African migrants spark debate in Israel (WASHINGTON POST) By Vita Bekker TEL AVIV, ISRAEL 06/13/12)
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TEL AVIV — A shattered refrigerator door and a hand-size hole in the
wall are the only visible reminders of an attack on Helen Bereket’s
store in Tel Aviv last month. But the incident continues to haunt the
23-year-old asylum seeker.
Five Israeli men ransacked Bereket’s corner shop in late May,
following a violent protest against the rise in illegal African
migrants living in the area.
After one of the attackers threw a concrete block at Bereket, she hid
in a bathroom until the men left. She emerged to find broken bottles
and costly Eritrean spices strewn on the floor. The damage was
estimated at $10,300.
“I now get scared whenever I hear people outside my store,” she said.
Human rights activists say a pattern of violence against Africans has
emerged as tensions rise between Israeli locals and African newcomers
who have settled in a working-class area of southern Tel Aviv.
The hostile mood has grown following the arrests of several Africans
on suspicion of rape and fiery warnings by Prime Minister Benjamin
Netanyahu that the influx of migrants will damage Israel’s Jewish
One politician has compared the migrants to “a cancer in our body.” A
poll last week showed that 52 percent of Israeli Jews agree. Israel’s
ultra-Orthodox interior minister claimed that many of the the
migrants are criminals.
Some 60,000 Africans — mostly from Eritrea, Sudan and South Sudan —
have crossed illegally into Israel in recent years through the
country’s porous border with Egypt in an attempt to escape poverty,
war or authoritarian governments at home.
The issue has sparked a fierce debate in Israel on how much it owes
to the impoverished migrants — a particularly sensitive matter for a
state born as a haven for refugees from Europe after the Holocaust.
It has also spurred accusations that Israelis are becoming racist and
Yossi Sarid, a former government minister and a prominent left-wing
commentator, said: “Israeli reactions have been a very painful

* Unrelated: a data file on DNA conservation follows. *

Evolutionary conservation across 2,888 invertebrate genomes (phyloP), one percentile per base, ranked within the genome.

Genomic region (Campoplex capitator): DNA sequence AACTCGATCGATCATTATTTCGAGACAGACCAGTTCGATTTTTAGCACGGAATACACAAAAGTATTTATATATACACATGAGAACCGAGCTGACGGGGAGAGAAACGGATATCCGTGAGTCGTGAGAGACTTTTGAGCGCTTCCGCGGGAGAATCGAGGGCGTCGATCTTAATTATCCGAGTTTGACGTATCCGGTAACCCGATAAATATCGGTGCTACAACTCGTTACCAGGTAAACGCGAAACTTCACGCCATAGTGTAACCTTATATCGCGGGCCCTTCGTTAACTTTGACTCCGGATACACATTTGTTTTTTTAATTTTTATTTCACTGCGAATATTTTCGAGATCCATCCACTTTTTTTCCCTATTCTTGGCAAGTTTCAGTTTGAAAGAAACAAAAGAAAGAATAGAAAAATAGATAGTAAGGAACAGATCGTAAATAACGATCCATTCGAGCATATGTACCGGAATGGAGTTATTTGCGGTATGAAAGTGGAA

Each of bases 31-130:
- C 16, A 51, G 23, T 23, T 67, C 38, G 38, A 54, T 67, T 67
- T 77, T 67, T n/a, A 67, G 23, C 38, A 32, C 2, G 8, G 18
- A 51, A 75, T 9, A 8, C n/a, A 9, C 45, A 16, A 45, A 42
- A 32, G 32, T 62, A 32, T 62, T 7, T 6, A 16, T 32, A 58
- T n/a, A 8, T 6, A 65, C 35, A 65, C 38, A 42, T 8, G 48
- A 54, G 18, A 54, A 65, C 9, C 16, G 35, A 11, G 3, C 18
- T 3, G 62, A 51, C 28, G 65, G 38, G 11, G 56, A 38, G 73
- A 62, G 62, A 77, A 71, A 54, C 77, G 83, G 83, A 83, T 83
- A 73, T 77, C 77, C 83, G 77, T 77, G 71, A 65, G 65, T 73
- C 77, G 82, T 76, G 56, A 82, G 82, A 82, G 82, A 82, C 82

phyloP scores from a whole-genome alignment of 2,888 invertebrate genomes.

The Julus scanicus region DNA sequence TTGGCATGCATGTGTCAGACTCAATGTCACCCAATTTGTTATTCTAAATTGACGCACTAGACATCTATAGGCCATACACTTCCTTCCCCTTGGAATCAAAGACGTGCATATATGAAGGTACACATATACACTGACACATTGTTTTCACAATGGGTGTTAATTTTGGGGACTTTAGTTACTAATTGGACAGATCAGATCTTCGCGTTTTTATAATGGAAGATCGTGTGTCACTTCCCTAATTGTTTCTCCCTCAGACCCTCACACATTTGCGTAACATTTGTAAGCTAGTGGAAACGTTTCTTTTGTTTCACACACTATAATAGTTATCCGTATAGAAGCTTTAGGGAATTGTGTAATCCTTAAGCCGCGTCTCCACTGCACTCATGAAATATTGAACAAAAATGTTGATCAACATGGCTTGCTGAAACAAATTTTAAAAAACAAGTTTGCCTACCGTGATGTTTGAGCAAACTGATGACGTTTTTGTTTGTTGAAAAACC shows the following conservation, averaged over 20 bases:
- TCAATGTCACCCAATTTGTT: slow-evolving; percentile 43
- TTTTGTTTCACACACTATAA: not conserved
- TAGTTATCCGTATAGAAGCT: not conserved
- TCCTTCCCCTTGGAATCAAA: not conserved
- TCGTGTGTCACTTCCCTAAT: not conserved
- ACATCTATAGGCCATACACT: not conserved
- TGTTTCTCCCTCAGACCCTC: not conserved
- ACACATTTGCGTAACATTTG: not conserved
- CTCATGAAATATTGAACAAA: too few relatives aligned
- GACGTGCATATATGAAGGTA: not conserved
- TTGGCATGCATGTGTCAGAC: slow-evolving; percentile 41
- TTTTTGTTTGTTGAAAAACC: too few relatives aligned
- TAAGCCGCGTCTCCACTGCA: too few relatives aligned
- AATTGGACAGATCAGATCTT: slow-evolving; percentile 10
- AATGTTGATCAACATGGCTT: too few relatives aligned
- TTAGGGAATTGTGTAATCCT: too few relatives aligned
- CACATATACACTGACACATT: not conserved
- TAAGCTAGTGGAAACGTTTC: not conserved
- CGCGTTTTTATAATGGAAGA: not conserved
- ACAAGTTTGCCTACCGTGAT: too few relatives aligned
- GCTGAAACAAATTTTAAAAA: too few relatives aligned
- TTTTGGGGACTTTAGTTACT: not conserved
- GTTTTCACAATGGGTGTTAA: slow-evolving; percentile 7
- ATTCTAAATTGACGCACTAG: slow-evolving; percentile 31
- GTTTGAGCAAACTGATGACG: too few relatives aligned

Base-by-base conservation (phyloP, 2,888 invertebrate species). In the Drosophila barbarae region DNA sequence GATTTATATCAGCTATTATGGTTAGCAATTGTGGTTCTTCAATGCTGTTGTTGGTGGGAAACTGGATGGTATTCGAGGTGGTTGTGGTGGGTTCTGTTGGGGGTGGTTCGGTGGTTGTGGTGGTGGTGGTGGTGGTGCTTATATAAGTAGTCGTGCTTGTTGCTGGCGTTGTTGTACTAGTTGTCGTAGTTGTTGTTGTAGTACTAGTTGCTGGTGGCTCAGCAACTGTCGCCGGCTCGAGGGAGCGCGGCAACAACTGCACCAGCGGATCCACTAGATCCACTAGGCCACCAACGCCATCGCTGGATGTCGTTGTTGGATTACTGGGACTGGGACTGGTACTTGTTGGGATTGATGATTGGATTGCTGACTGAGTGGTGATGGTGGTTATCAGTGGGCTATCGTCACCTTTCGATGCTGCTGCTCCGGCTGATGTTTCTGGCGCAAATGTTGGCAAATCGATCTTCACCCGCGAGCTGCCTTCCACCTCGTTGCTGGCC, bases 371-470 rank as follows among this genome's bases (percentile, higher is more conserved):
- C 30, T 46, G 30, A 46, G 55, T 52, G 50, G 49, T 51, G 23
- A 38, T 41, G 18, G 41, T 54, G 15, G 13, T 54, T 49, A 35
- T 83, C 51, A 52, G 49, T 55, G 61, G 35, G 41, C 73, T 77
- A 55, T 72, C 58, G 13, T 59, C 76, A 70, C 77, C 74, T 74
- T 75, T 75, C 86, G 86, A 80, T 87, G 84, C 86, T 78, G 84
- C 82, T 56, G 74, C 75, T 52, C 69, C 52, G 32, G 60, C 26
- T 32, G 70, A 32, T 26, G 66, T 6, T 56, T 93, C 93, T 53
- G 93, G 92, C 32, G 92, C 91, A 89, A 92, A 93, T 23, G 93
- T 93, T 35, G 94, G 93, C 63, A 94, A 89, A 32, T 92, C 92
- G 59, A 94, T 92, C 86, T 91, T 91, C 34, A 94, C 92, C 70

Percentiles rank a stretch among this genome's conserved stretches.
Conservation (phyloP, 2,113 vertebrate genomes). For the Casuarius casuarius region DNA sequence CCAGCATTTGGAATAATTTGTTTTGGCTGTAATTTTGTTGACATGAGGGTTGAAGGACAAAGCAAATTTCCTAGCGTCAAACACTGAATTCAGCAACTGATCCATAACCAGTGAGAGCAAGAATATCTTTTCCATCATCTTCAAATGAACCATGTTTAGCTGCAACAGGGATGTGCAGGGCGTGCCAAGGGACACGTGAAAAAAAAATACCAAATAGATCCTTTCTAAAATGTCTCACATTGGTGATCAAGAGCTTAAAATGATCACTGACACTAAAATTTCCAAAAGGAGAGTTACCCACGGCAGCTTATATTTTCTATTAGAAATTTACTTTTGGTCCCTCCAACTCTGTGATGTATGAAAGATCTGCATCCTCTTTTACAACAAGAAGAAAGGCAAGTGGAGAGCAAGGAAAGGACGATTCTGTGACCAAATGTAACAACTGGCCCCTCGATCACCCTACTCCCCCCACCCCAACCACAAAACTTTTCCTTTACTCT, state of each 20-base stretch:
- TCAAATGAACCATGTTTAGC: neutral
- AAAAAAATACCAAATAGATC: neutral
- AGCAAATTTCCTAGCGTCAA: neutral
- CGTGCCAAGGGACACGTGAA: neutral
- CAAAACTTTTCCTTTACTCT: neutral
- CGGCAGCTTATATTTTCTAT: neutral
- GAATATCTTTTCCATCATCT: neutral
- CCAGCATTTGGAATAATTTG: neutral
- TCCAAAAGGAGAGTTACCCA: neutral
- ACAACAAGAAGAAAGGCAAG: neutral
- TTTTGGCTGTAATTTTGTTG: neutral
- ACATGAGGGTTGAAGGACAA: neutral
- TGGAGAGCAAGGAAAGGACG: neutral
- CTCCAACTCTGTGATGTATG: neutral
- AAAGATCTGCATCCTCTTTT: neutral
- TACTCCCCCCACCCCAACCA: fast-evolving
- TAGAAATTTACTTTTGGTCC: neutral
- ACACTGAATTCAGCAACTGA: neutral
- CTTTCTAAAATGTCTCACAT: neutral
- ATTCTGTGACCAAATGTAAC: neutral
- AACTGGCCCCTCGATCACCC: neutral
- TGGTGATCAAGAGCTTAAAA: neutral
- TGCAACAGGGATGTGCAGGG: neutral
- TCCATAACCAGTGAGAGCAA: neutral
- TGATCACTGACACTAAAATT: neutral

disappointment. This is a state of refugees, and Israel should be
more forthcoming in recognizing that these people are refugees.”
Analysts said Netanyahu’s warnings on the migrants were aimed at
deflecting attention from his expansion of settlements in occupied
Palestinian territory and from growing public dissatisfaction over
Yossi Alpher, an Israeli political analyst, said, “He is focusing
public frustrations on the Africans when in fact the real danger to
Israel’s Jewish character is his settlement policy, which is
gradually attaching 3.5 million non-Jews to Israel.”
In southern Tel Aviv, residents accuse the newcomers of engaging in
crime, hoarding rubbish on streets and relieving themselves in parks,
playgrounds and back yards.
However, police data contradict claims that Africans’ crime rates are
higher than those of Israelis.
The migrants say they are driven to low-paying illegal work because
Israel refuses to examine their asylum requests or give them rights
that would be given by many other Western countries during the asylum
application process, such as housing aid and job permits.
Israel approved only one asylum application last year out of a total
of 4,603 received, the U.S. State Department said last month.
Israeli officials concede that they do not even review applications
from Eritreans, Sudanese and South Sudanese because those
nationalities have been granted a “collective protection” from
deportation. However, that does not include a work permit or any aid.
Even this protection may be shortlived. An Israeli court last week
cleared the way for the possible expulsion of some 750 South
Sudanese, rejecting a petition by rights groups arguing that South
Sudan was unsafe despite gaining independence last year.
Immigration authorities said Wednesday that they had rounded up
dozens of South Sudanese and were preparing to detain the remainder
and begin deporting them as soon as next week.
In the rundown Tel Aviv neighborhood of Hatikvah, Hebrew for “The
Hope,” locals say they feel insecure because of the Africans.
A 50-year-old secretary, who spoke on the condition of anonymity out
of what she said were concerns for her personal security, showed a
tear-gas pistol that she had bought for herself. “I’m worried my
daughter will be the next rape victim,” she said.
Some blame the government for the troubles. Moshe Ben-David, a 54-
year-old who sells eggs at Hatikvah’s food market, said: “The
government allowed them to enter Israel, so it should also let them
work. That way they won’t steal.”
He added, “I don’t hate them — we Jews were also refugees for 2,000
years.” — Financial Times (© 2010 The Washington Post Company
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